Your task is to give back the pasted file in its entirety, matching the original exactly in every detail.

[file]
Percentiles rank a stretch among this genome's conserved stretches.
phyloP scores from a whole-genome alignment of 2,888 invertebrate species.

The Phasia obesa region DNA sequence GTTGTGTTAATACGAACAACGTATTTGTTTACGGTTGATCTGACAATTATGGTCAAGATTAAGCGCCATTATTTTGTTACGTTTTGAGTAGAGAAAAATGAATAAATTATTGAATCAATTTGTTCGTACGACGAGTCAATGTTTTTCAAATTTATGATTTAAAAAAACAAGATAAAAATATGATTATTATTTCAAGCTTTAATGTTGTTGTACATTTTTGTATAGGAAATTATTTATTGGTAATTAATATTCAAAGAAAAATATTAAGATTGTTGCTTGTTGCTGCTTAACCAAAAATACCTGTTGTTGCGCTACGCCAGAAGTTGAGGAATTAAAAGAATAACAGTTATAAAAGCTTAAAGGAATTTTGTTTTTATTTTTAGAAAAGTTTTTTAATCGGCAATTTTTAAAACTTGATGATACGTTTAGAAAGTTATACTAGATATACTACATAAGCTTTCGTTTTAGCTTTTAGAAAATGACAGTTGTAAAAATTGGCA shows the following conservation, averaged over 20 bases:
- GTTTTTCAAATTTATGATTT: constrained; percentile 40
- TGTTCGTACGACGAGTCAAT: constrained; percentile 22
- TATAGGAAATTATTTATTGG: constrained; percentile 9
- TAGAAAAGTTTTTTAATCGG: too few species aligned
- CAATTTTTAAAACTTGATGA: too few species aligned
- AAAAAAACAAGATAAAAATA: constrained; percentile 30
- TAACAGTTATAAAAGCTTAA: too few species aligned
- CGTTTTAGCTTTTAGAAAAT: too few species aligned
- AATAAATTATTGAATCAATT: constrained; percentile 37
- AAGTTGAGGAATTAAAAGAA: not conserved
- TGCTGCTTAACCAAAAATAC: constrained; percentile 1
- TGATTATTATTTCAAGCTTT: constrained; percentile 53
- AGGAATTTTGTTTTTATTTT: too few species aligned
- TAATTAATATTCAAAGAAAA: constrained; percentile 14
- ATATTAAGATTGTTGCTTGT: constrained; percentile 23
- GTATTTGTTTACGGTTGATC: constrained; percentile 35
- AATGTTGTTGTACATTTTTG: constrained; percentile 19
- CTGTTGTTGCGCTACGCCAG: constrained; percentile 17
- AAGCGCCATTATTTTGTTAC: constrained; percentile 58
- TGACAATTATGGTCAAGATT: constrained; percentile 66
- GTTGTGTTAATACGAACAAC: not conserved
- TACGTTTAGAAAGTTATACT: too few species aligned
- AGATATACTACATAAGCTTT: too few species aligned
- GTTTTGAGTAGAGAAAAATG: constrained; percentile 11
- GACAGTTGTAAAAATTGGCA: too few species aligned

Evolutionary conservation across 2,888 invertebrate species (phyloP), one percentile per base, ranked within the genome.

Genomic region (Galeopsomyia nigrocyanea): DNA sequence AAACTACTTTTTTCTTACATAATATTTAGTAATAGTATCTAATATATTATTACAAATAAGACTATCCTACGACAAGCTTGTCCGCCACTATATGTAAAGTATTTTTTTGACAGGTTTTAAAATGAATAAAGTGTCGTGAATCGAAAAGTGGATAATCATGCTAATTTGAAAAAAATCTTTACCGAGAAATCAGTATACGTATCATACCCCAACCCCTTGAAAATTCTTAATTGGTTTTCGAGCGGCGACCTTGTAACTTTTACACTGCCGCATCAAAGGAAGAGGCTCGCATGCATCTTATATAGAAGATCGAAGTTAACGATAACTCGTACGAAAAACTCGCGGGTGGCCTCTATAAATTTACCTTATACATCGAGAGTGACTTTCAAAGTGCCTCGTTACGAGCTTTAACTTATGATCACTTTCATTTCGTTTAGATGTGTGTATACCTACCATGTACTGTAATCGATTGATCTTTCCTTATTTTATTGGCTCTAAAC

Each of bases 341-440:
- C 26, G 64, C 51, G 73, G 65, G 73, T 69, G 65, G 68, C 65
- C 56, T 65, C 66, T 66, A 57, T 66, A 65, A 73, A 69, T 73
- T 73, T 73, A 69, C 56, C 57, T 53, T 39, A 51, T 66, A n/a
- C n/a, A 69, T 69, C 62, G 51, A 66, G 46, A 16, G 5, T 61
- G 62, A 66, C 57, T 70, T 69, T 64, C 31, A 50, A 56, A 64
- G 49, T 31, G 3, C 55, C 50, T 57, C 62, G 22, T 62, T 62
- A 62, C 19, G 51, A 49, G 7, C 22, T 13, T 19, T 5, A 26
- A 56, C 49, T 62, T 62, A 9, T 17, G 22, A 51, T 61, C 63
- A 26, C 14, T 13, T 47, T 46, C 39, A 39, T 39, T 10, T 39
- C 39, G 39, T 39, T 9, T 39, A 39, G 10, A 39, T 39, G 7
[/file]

Percentiles rank a stretch among this genome's conserved stretches.
phyloP scores from a whole-genome alignment of 2,888 invertebrate species.

The Phasia obesa region DNA sequence GTTGTGTTAATACGAACAACGTATTTGTTTACGGTTGATCTGACAATTATGGTCAAGATTAAGCGCCATTATTTTGTTACGTTTTGAGTAGAGAAAAATGAATAAATTATTGAATCAATTTGTTCGTACGACGAGTCAATGTTTTTCAAATTTATGATTTAAAAAAACAAGATAAAAATATGATTATTATTTCAAGCTTTAATGTTGTTGTACATTTTTGTATAGGAAATTATTTATTGGTAATTAATATTCAAAGAAAAATATTAAGATTGTTGCTTGTTGCTGCTTAACCAAAAATACCTGTTGTTGCGCTACGCCAGAAGTTGAGGAATTAAAAGAATAACAGTTATAAAAGCTTAAAGGAATTTTGTTTTTATTTTTAGAAAAGTTTTTTAATCGGCAATTTTTAAAACTTGATGATACGTTTAGAAAGTTATACTAGATATACTACATAAGCTTTCGTTTTAGCTTTTAGAAAATGACAGTTGTAAAAATTGGCA shows the following conservation, averaged over 20 bases:
- GTTTTTCAAATTTATGATTT: constrained; percentile 40
- TGTTCGTACGACGAGTCAAT: constrained; percentile 22
- TATAGGAAATTATTTATTGG: constrained; percentile 9
- TAGAAAAGTTTTTTAATCGG: too few species aligned
- CAATTTTTAAAACTTGATGA: too few species aligned
- AAAAAAACAAGATAAAAATA: constrained; percentile 30
- TAACAGTTATAAAAGCTTAA: too few species aligned
- CGTTTTAGCTTTTAGAAAAT: too few species aligned
- AATAAATTATTGAATCAATT: constrained; percentile 37
- AAGTTGAGGAATTAAAAGAA: not conserved
- TGCTGCTTAACCAAAAATAC: constrained; percentile 1
- TGATTATTATTTCAAGCTTT: constrained; percentile 53
- AGGAATTTTGTTTTTATTTT: too few species aligned
- TAATTAATATTCAAAGAAAA: constrained; percentile 14
- ATATTAAGATTGTTGCTTGT: constrained; percentile 23
- GTATTTGTTTACGGTTGATC: constrained; percentile 35
- AATGTTGTTGTACATTTTTG: constrained; percentile 19
- CTGTTGTTGCGCTACGCCAG: constrained; percentile 17
- AAGCGCCATTATTTTGTTAC: constrained; percentile 58
- TGACAATTATGGTCAAGATT: constrained; percentile 66
- GTTGTGTTAATACGAACAAC: not conserved
- TACGTTTAGAAAGTTATACT: too few species aligned
- AGATATACTACATAAGCTTT: too few species aligned
- GTTTTGAGTAGAGAAAAATG: constrained; percentile 11
- GACAGTTGTAAAAATTGGCA: too few species aligned

Evolutionary conservation across 2,888 invertebrate species (phyloP), one percentile per base, ranked within the genome.

Genomic region (Galeopsomyia nigrocyanea): DNA sequence AAACTACTTTTTTCTTACATAATATTTAGTAATAGTATCTAATATATTATTACAAATAAGACTATCCTACGACAAGCTTGTCCGCCACTATATGTAAAGTATTTTTTTGACAGGTTTTAAAATGAATAAAGTGTCGTGAATCGAAAAGTGGATAATCATGCTAATTTGAAAAAAATCTTTACCGAGAAATCAGTATACGTATCATACCCCAACCCCTTGAAAATTCTTAATTGGTTTTCGAGCGGCGACCTTGTAACTTTTACACTGCCGCATCAAAGGAAGAGGCTCGCATGCATCTTATATAGAAGATCGAAGTTAACGATAACTCGTACGAAAAACTCGCGGGTGGCCTCTATAAATTTACCTTATACATCGAGAGTGACTTTCAAAGTGCCTCGTTACGAGCTTTAACTTATGATCACTTTCATTTCGTTTAGATGTGTGTATACCTACCATGTACTGTAATCGATTGATCTTTCCTTATTTTATTGGCTCTAAAC

Each of bases 341-440:
- C 26, G 64, C 51, G 73, G 65, G 73, T 69, G 65, G 68, C 65
- C 56, T 65, C 66, T 66, A 57, T 66, A 65, A 73, A 69, T 73
- T 73, T 73, A 69, C 56, C 57, T 53, T 39, A 51, T 66, A n/a
- C n/a, A 69, T 69, C 62, G 51, A 66, G 46, A 16, G 5, T 61
- G 62, A 66, C 57, T 70, T 69, T 64, C 31, A 50, A 56, A 64
- G 49, T 31, G 3, C 55, C 50, T 57, C 62, G 22, T 62, T 62
- A 62, C 19, G 51, A 49, G 7, C 22, T 13, T 19, T 5, A 26
- A 56, C 49, T 62, T 62, A 9, T 17, G 22, A 51, T 61, C 63
- A 26, C 14, T 13, T 47, T 46, C 39, A 39, T 39, T 10, T 39
- C 39, G 39, T 39, T 9, T 39, A 39, G 10, A 39, T 39, G 7